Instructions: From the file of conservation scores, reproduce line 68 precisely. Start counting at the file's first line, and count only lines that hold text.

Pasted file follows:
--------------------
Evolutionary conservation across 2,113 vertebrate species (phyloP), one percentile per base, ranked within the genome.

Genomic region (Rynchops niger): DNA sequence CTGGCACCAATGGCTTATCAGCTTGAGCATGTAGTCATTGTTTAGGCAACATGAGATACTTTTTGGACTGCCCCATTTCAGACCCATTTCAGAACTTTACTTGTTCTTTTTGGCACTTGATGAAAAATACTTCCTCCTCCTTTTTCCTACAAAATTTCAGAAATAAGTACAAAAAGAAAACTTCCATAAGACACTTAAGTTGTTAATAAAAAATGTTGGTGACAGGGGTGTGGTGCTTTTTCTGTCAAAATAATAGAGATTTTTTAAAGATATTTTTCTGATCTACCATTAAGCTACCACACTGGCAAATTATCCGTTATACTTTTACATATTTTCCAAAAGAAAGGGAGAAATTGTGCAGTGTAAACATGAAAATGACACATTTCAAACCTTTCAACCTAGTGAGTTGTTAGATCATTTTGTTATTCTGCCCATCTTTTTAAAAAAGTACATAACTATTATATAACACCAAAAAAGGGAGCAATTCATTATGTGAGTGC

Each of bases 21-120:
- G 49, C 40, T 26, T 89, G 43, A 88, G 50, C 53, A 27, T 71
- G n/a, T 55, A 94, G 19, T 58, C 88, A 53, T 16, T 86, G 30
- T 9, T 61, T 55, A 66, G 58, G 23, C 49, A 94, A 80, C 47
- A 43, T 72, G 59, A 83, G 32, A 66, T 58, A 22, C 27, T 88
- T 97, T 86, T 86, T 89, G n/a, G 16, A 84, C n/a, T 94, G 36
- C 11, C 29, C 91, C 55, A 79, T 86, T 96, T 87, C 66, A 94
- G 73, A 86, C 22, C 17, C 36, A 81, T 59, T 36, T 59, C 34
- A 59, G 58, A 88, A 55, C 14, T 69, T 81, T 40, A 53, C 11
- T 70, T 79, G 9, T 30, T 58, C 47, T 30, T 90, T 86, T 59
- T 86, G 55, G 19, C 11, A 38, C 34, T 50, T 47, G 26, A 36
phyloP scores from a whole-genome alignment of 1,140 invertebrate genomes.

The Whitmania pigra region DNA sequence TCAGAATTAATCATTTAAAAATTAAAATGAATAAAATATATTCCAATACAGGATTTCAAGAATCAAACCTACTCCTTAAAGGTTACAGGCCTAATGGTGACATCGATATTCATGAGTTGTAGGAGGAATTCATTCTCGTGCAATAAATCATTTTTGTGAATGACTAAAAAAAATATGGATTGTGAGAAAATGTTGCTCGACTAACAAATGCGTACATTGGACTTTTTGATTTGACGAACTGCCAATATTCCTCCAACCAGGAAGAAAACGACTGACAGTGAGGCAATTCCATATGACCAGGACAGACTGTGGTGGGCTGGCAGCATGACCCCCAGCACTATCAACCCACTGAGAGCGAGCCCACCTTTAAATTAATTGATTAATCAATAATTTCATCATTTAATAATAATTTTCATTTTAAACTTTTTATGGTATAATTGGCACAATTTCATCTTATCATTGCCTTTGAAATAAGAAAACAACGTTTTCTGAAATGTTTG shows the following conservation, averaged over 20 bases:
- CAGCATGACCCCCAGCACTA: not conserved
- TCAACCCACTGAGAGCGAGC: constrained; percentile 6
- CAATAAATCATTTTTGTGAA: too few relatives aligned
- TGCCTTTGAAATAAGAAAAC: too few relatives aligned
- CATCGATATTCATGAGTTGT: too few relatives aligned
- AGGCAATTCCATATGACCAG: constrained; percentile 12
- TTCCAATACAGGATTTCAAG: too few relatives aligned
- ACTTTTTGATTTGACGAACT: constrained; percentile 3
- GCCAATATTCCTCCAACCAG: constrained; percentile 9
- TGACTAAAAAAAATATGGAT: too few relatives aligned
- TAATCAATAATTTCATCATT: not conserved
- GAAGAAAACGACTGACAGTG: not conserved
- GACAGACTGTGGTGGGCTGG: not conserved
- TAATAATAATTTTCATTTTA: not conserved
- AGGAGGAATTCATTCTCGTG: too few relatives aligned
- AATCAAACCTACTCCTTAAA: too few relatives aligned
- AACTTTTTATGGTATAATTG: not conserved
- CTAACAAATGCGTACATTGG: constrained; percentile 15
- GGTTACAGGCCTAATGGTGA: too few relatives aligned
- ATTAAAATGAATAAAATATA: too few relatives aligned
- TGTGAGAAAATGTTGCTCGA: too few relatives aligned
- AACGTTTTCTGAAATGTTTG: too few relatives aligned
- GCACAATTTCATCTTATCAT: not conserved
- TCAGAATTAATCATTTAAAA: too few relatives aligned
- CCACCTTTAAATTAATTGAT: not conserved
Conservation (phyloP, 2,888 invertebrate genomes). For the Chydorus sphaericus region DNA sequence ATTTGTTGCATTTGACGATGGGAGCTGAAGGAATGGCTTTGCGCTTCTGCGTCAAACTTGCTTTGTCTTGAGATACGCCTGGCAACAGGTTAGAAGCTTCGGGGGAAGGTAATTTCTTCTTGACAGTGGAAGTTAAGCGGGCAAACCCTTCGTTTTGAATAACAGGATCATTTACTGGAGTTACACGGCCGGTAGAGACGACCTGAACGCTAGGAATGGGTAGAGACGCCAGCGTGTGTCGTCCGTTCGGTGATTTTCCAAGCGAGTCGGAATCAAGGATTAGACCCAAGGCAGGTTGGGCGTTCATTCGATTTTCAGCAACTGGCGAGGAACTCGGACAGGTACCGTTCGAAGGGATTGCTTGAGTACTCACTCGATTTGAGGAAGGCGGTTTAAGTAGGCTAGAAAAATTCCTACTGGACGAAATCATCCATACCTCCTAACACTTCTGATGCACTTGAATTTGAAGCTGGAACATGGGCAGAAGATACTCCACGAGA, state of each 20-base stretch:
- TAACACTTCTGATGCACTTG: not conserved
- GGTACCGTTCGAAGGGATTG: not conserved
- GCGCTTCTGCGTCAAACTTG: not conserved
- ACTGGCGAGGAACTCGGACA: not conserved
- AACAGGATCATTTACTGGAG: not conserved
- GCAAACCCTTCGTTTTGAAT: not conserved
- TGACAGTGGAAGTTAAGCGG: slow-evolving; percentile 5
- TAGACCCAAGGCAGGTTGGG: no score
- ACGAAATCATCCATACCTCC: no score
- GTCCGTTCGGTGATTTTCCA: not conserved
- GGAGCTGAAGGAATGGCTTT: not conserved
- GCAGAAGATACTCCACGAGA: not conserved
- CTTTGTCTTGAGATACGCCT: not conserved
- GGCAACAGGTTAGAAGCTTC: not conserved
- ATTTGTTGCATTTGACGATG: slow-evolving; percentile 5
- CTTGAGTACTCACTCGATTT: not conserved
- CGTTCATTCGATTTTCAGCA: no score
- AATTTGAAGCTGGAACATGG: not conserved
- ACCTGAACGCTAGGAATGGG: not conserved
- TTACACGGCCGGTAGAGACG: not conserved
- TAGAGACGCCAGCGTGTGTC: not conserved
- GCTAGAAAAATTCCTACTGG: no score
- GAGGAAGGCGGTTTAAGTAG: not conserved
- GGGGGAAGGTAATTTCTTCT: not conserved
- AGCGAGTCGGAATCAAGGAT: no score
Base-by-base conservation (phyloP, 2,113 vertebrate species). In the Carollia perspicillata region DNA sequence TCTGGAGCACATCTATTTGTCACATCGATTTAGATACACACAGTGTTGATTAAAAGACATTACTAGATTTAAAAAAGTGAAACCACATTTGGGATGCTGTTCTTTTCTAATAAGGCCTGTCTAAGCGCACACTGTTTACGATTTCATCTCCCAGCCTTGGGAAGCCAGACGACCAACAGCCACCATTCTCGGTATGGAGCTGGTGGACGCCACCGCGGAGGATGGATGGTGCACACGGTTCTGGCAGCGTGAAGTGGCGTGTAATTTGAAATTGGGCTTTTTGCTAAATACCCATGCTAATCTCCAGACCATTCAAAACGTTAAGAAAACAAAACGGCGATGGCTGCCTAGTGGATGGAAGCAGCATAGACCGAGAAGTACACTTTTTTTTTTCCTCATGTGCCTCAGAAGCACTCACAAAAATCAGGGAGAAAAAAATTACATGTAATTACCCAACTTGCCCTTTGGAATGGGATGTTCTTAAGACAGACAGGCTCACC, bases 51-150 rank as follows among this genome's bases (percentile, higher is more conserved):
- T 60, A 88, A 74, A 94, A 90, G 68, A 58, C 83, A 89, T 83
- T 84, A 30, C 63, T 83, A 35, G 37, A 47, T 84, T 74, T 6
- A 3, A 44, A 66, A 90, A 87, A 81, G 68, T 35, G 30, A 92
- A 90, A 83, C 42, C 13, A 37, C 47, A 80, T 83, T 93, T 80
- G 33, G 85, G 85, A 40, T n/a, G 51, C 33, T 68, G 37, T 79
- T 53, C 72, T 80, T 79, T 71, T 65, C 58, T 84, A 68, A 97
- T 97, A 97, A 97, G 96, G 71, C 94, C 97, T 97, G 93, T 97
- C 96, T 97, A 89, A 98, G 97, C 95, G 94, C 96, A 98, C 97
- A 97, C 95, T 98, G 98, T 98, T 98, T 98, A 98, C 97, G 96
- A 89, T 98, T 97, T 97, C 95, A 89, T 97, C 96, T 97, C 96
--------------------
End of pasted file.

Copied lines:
- T 60, A 88, A 74, A 94, A 90, G 68, A 58, C 83, A 89, T 83